That is why, today, President Obama will underscore his vision for an affordable, quality education for all Americans in a Student Aid Bill of Rights. As part of this vision, the President will sign a Presidential Memorandum directing the Department of Education and other federal agencies to work across the federal government to do more to help borrowers afford their monthly loan payments including: (1) a state-of-the-art complaint system to ensure quality service and accountability for the Department of Education, its contractors, and colleges, (2) a series of steps to help students responsibly repay their loans including help setting affordable monthly payments, and (3) new steps to analyze student debt trends and recommend legislative and regulatory changes. In addition, the Administration is releasing state by state data that shows the outstanding federal student loan balance and total number of federal student loan borrowers who stand to benefit from these actions.

A Student Aid Bill of Rights

I. Every student deserves access to a quality, affordable education at a college that’s cutting costs and increasing learning.

II. Every student should be able to access the resources needed to pay for college.

III. Every borrower has the right to an affordable repayment plan.

IV. And every borrower has the right to quality customer service, reliable information, and fair treatment, even if they struggle to repay their loans.

Today’s Actions to Promote Affordable Loan Payments

Americans are increasingly reliant on student loans to help pay for college.
Today, more than 70 percent of those earning a bachelor’s degree graduate with debt, which averages $28,400 at public and non-profit colleges. Today’s actions will help borrowers responsibly manage their debt, improve federal student loan servicing, and protect taxpayers’ investments in the student aid program:

. Create a Responsive Student Feedback System:The Secretary of Education will create a new web site by July 1, 2016, to give students and borrowers a simple and straightforward way to file complaints and provide feedback about federal student loan lenders, servicers, collections agencies, and institutions of higher education. Students and borrowers will be able to ensure that their complaints will be directed to the right party for timely resolution, and the Department of Education will be able to more quickly respond to issues and strengthen its efforts to protect the integrity of the student financial aid programs. In addition, the President will direct the Department of Education to study how other complaints about colleges and universities, such as poor educational quality or misleading claims, should be collected and resolved and to strengthen the process for referring possible violations of laws and regulations to other enforcement agencies.
These actions will help ensure more borrowers get fair treatment throughout the federal student loan process.

. Help Borrowers Afford Their Monthly Payments:The President will announce a series of steps to improve customer services and help borrowers repay their direct student loans, which are made with federal capital and administered by the Department of Education through performance-based contracts.
High-quality, borrower-focused servicing helps more borrowers successfully repay their federal student loans. Building on the stronger performance incentives put in place last year, the Department will now raise the bar by:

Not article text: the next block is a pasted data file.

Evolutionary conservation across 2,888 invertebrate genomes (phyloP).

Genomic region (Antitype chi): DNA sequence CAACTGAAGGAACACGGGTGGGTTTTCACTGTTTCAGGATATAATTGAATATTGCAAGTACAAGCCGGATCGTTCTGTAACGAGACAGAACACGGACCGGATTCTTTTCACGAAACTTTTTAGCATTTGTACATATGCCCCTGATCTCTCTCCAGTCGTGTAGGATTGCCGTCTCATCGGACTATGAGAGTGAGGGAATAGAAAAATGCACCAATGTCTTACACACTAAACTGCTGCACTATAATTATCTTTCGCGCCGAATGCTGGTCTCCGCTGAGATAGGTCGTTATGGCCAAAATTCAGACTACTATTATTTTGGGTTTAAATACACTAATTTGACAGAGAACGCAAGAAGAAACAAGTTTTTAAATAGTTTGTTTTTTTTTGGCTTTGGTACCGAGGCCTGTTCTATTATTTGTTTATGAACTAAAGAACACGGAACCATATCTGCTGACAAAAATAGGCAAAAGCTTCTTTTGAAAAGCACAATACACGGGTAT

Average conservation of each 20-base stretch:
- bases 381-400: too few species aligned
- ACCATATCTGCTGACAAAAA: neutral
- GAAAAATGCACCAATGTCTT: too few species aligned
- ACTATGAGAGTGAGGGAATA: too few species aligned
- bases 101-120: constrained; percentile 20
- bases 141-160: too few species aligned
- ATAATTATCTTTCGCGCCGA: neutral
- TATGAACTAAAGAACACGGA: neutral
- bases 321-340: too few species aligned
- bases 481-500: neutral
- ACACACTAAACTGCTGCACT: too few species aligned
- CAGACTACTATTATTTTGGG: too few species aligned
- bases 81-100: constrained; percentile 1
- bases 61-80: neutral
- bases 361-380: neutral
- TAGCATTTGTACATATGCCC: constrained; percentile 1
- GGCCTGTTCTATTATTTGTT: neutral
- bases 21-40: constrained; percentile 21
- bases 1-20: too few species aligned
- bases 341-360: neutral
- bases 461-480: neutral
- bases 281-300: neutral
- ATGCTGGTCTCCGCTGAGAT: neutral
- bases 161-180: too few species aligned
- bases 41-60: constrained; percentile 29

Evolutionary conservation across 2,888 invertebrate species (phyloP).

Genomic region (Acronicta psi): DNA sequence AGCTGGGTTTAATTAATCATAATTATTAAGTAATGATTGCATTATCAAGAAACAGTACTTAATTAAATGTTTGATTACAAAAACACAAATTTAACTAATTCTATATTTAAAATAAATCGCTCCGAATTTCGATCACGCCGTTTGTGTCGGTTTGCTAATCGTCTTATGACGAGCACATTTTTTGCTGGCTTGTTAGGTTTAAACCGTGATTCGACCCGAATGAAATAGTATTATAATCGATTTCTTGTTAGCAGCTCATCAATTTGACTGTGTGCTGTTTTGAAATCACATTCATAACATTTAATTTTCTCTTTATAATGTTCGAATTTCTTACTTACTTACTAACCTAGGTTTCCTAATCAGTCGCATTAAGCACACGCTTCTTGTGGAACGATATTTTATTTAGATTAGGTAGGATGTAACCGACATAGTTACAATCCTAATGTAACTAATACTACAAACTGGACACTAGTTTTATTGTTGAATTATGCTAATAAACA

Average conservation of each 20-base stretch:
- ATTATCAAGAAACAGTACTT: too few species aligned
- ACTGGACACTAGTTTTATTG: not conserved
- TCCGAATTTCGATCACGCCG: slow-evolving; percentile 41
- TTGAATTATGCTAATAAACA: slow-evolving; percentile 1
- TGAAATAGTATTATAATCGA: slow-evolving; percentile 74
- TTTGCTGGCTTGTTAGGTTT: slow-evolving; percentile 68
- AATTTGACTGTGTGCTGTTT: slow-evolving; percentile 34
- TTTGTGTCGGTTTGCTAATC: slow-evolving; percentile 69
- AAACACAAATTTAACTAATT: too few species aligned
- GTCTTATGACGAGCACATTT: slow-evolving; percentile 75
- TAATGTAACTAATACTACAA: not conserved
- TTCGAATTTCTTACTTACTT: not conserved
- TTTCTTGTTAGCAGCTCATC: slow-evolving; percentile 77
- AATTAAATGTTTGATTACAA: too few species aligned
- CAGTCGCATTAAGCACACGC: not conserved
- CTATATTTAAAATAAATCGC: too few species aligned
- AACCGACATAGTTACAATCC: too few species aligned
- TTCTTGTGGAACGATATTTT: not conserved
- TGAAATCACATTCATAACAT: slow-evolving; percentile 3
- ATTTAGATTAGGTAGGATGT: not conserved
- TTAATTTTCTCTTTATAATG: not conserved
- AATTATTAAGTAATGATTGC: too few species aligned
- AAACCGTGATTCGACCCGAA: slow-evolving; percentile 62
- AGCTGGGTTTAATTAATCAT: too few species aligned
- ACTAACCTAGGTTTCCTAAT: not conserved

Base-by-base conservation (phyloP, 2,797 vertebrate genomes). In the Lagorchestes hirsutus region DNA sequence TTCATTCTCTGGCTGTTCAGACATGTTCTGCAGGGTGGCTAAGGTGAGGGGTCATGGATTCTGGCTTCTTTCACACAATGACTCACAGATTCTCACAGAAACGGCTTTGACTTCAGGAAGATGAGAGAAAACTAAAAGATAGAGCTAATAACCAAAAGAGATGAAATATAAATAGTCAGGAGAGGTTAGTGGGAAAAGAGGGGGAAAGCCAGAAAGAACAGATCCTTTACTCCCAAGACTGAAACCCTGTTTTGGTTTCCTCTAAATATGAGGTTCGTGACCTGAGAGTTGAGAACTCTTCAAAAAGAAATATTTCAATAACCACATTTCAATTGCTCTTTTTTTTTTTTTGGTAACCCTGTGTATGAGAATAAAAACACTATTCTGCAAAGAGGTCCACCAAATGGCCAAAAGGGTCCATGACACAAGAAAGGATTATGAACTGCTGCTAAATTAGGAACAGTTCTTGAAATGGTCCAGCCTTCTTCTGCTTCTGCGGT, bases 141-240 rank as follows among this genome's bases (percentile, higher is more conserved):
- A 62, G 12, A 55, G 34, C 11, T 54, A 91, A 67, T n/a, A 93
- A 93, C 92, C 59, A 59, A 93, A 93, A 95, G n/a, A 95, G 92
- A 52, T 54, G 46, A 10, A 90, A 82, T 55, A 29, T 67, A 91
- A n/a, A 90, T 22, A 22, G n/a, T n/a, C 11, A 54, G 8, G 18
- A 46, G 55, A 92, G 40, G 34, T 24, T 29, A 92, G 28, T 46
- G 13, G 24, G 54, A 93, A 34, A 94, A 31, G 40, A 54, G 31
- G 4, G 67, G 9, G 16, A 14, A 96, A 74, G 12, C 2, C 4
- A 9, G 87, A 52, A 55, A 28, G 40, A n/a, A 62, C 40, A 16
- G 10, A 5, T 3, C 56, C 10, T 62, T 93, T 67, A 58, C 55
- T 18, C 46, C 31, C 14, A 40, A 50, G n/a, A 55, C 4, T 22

o Requiring enhanced disclosures and stronger consumer protections throughout the repayment process, including when federal student loans are transferred from one servicer to another, when borrowers fall behind in their payments, and when borrowers begin but do not complete applications to change repayment plans. These steps will better protect borrowers from falling behind in their payments and ensure consistency across loan servicers.

o Ensuring that its contractors apply prepayments first to loans with the highest interest rates unless the borrower requests a different allocation.

o Establishing a centralized point of access for all federal student loan borrowers in repayment to access account and payment processing information for all Federal student loan servicing contractors.

o Ensuring fair treatment for struggling and distressed borrowers by raising standards for student loan debt collectors to ensure that they charge borrowers reasonable fees and help them return to good standing; clarifying the rights of Federal student loan borrowers in bankruptcy; working with the Department of Treasury to simplify the process to verify income and keep borrowers enrolled in income-driven repayment plans; and working with the Social Security Administration to ensure that disability insurance recipients who can discharge their student loans are not instead seeing their disability payments garnished to repay defaulted loans.

. Prioritize Further Steps to Meet the Needs of Student Borrowers:The federal government has a responsibility to ensure that students who borrow federal loans have every opportunity to repay those loans through fair, affordable monthly payments. To continue to improve the information and customer service offered those borrowers, the President will direct the Department of Education to:

o Work with the White House Office of Science and Technology Policy to find the most innovative and effective ways to communicate with borrowers, leverage the latest research identifying key factors that influence borrower repayment and keep actual borrower behavior in mind, so they stay in repayment and avoid default.

o Work with the Office of Management and Budget to regularly monitor key trends in the student loan portfolio, improving loan servicing and budgeting and considering possible policy changes.

o Invite expertise from across the government to review best practices for performance-based contracting that could further improve outcomes for borrowers.